OpenGL, in short, is a portable 3D API. Code written with OpenGL is easily ported from Windows to the Apple Macintosh or Linux. Quake II was, in fact, ported from Windows to Linux by a fan of the game. OpenGL is standardized and not "owned" by any one entity. The OpenGL Architecture Review Board (ARB) meets periodically to update the standard by adding emerging support for features of the latest 3D hardware. Since it has been around the longest, OpenGL is used by and taught in colleges and universities around the world.[citation needed] In addition, the development tools provided by the manufacturers of some video game consoles (such as the GameCube, the Nintendo DS, and the PSP) use graphic APIs that resemble OpenGL. A disadvantage of OpenGL is that it is not revised very often. Programmers who choose to use it can access some hardware's latest 3D features, but only through non-standardized extensions. The situation may change in the future as the OpenGL architecture review board (ARB) has passed control of the specification to the Khronos Group in an attempt to counter the problem.[1] The first Macintosh computer, introduced in 1984, upgraded to a 512K Fat Mac. The Macintosh or Mac, is a line of personal computers designed, developed, manufactured, and marketed by Apple Computer. ... This article is about operating systems that use the Linux kernel. ... Quake II, released on December 6, 1997, is a first person shooter computer game developed by id Software and distributed by Activision. ... College (Latin collegium) is a term most often used today to denote an educational institution. ... For the community in Florida, see University, Florida. ... The Khronos Group is an industry consortium founded in 2002 and dedicated to creating APIs to enable the authoring and playback of rich media on a wide variety of platforms and devices. ...


Other APIs

For development on Microsoft Windows, the various APIs of DirectX may be used for input, sound effects, music, networking and the playback of videos. Many commercial libraries are available to accomplish these tasks, but since DirectX is free, it is the most widely used. Input3 is the term denoting either an entrance or changes which are inserted into a system and which activate/modify a process. ... Sound effects or audio effects are artificially created or enhanced sounds, or sound processes used to emphasize artistic or other content of movies, video games, music, or other media. ... For other uses, see Music (disambiguation). ... A computer network is an interconnection of a group of computers. ...


For console programming, the console manufacturers provide facilities for rendering graphics and the other tasks of game development. The console manufacturers also provide complete development systems, without which, one cannot legally market nor develop games for their system. Third-party developers also sell toolkits or libraries that ease the development on one or more of these tasks or provide special benefits, such as cross-platform development capabilities.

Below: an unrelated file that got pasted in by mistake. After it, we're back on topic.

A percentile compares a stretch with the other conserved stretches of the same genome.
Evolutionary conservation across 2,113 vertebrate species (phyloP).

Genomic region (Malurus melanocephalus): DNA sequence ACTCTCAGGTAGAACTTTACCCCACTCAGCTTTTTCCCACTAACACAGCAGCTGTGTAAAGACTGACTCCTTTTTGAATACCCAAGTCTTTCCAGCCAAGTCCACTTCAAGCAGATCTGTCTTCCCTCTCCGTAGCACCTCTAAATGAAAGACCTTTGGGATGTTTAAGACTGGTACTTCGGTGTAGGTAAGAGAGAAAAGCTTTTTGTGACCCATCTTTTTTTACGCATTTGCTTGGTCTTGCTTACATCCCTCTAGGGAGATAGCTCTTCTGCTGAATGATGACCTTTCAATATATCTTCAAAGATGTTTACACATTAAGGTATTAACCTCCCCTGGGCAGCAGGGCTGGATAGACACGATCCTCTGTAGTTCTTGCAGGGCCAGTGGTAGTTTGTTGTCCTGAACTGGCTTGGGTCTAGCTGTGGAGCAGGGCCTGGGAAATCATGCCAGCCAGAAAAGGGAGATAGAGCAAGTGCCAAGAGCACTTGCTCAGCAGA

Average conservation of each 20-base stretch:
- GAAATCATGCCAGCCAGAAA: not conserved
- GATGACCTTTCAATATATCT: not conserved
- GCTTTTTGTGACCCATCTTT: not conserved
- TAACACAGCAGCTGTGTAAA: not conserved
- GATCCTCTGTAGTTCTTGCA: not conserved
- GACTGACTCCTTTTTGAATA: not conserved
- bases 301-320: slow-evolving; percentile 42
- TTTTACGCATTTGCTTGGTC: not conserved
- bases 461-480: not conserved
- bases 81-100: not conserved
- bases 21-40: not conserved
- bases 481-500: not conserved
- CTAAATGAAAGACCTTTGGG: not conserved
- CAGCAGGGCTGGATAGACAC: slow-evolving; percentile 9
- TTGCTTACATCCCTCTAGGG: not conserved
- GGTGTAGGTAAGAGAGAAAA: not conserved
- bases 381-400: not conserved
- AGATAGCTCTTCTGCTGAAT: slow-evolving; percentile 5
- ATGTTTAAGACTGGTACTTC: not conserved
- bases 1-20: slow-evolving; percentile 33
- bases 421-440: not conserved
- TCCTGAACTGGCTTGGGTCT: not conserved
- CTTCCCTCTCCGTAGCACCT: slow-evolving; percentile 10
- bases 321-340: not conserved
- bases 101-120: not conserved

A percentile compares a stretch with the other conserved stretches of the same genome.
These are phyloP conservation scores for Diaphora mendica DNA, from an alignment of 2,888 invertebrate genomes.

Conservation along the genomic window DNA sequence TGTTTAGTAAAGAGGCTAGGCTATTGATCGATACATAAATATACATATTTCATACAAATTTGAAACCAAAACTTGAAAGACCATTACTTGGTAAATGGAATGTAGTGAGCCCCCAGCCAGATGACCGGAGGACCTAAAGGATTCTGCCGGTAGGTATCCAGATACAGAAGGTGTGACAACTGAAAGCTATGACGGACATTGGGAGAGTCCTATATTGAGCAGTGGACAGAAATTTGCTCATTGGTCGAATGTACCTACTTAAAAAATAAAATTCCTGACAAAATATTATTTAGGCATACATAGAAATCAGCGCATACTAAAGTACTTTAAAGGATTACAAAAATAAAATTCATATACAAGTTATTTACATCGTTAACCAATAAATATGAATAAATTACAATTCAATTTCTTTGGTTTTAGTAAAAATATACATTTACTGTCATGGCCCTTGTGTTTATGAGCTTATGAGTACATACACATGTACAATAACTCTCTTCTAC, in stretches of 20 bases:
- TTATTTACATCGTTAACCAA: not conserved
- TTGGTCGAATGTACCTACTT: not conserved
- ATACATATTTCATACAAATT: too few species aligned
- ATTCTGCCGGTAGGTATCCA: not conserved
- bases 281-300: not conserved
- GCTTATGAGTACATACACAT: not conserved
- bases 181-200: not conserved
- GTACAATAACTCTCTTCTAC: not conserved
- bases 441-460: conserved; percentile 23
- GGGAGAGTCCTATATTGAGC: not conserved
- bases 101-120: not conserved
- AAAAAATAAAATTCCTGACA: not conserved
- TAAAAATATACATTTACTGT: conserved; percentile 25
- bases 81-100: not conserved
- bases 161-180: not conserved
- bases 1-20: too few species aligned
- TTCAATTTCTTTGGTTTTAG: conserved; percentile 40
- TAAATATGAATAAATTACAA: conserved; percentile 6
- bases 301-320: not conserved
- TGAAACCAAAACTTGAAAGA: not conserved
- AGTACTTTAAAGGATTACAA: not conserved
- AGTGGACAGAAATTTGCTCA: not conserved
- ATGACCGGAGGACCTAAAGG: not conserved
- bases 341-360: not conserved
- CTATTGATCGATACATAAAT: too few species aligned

The game loop

The key component of any game, from a programming standpoint, is the game loop. The game loop allows the game to run smoothly regardless of a user's input or lack thereof.


Most traditional software programs respond to user input and do nothing without it. For example, a word processor formats words and text as a user types. If the user doesn't type anything, the word processor does nothing. Some functions may take a long time to complete, but all are initiated by a user telling the program to do something. A word processor (also more formally known as a document preparation system) is a computer application used for the production (including composition, editing, formatting, and possibly printing) of any sort of viewable or printed material. ...


Games, on the other hand, must continue to operate regardless of a user's input. The game loop allows this. A highly simplified game loop, in pseudocode, might look something like this: Pseudocode (derived from pseudo and code) is a compact and informal high-level description of a computer programming algorithm that uses the structural conventions of programming languages, but omits detailed subroutines, variable declarations or language-specific syntax. ...

 while( user doesn't exit ) check for user input run AI move enemies resolve collisions draw graphics play sounds end while 

The game loop may be refined and modified as game development progresses, but most games are based on this basic idea.[citation needed]